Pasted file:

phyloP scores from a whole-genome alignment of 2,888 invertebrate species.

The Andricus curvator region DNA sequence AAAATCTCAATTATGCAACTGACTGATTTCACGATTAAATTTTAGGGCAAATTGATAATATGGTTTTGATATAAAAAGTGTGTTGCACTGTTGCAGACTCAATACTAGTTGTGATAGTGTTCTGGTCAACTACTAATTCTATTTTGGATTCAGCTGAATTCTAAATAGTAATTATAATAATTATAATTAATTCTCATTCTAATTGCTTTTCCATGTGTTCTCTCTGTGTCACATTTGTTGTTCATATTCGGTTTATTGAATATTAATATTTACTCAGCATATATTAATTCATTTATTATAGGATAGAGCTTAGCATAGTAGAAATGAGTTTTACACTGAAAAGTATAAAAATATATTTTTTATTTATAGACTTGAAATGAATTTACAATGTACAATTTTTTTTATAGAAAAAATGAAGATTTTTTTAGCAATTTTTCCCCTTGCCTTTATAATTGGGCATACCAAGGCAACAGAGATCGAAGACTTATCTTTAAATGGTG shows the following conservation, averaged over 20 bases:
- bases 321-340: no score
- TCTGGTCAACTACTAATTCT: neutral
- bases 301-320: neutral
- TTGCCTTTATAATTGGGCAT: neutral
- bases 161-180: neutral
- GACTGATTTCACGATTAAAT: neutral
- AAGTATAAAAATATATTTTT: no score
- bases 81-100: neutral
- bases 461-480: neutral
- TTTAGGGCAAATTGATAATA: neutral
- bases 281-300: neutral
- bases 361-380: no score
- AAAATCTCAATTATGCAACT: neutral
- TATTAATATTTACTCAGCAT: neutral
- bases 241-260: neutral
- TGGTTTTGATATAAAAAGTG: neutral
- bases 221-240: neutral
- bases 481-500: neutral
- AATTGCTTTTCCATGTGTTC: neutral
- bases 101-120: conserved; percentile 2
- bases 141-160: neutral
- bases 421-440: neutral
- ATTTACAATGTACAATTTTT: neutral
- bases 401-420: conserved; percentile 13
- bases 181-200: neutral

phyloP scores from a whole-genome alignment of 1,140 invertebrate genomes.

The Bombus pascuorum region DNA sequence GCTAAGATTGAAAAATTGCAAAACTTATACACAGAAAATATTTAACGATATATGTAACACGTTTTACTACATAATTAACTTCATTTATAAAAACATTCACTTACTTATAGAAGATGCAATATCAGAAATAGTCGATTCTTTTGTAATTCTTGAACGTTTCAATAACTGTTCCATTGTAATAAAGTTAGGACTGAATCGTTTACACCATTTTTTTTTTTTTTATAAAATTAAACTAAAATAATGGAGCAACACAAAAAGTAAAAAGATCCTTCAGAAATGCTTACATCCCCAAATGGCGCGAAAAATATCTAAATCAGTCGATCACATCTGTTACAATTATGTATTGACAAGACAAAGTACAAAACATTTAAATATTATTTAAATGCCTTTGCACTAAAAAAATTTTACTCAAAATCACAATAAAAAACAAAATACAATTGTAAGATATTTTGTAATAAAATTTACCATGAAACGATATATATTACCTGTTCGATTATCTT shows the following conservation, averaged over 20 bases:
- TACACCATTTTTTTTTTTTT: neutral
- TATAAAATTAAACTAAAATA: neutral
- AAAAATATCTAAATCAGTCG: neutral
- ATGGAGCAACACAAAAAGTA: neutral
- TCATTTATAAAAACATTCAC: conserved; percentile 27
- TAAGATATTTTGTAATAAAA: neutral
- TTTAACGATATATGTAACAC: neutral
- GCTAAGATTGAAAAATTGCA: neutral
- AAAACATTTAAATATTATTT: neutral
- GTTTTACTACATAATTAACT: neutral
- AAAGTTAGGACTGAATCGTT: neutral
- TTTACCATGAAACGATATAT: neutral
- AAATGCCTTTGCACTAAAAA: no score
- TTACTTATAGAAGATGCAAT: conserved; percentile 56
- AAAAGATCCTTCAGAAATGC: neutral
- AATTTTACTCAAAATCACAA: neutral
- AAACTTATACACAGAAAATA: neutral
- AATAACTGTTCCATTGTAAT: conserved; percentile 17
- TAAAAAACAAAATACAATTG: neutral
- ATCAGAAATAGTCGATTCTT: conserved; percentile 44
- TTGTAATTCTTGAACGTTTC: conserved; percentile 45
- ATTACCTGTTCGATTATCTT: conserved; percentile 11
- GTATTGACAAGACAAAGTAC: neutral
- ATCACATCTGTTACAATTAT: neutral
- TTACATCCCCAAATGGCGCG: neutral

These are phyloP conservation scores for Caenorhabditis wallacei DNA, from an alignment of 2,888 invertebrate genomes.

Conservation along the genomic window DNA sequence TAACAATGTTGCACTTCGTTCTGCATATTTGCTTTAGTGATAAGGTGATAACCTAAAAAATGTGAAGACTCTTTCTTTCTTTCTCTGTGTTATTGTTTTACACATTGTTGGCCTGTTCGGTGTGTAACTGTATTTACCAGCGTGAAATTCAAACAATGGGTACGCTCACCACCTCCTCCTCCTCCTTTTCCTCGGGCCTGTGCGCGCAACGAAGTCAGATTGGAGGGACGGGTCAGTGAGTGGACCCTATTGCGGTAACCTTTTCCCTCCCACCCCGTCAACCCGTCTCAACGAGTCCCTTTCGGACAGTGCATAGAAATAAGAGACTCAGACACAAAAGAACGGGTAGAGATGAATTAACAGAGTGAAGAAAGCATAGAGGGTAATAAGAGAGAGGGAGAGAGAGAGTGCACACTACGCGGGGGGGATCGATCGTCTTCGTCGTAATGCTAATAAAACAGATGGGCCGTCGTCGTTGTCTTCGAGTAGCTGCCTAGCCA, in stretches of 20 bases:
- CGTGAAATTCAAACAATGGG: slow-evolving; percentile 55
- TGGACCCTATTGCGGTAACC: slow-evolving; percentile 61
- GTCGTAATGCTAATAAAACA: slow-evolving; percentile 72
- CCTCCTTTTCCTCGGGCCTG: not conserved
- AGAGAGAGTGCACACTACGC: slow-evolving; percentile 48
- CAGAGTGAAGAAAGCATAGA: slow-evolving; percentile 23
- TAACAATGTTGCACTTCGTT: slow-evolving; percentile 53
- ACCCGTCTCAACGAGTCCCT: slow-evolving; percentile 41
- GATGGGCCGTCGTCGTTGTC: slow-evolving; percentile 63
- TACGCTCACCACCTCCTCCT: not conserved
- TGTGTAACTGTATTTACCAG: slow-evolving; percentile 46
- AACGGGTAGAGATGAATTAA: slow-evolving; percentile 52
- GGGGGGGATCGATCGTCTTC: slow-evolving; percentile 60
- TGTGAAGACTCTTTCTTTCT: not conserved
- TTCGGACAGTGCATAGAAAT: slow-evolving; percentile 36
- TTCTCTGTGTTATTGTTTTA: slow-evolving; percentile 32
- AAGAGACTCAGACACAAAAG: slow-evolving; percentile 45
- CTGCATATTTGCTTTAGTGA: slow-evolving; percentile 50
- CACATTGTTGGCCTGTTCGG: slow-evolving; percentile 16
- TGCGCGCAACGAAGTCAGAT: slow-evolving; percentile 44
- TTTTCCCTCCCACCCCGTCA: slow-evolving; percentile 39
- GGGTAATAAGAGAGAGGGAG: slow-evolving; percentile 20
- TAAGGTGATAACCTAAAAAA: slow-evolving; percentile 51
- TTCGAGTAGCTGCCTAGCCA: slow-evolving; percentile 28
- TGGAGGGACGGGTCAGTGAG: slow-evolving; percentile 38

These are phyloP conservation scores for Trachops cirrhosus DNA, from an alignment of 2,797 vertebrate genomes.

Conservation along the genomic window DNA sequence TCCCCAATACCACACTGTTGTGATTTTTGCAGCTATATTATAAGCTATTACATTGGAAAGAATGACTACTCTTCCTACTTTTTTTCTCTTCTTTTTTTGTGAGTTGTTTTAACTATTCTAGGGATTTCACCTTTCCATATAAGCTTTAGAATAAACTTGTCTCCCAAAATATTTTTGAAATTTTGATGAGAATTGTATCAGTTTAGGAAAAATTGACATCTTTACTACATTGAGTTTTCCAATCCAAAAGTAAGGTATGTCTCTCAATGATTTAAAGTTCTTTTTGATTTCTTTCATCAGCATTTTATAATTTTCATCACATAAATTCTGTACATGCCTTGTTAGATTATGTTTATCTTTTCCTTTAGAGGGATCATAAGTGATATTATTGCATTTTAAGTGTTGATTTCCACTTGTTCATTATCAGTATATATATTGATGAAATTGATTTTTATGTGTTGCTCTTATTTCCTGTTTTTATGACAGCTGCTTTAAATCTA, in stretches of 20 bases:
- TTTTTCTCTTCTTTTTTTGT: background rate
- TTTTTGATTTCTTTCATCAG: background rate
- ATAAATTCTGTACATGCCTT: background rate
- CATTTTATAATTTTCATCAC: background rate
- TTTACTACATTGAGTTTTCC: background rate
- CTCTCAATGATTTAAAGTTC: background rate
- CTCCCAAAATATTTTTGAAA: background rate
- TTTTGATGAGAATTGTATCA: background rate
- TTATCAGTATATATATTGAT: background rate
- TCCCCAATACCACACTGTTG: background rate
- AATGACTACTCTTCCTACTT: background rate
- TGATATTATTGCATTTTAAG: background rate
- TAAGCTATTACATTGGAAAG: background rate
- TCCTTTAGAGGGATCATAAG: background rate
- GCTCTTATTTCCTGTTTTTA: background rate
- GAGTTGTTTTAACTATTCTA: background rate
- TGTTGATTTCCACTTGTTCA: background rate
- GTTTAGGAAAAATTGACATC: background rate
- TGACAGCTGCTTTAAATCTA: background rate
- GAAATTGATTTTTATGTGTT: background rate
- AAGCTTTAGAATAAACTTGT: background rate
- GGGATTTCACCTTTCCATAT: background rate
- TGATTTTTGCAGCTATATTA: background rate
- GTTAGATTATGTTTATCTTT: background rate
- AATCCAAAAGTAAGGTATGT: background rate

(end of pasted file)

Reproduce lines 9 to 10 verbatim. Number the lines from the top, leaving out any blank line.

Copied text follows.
- AAGTATAAAAATATATTTTT: no score
- bases 81-100: neutral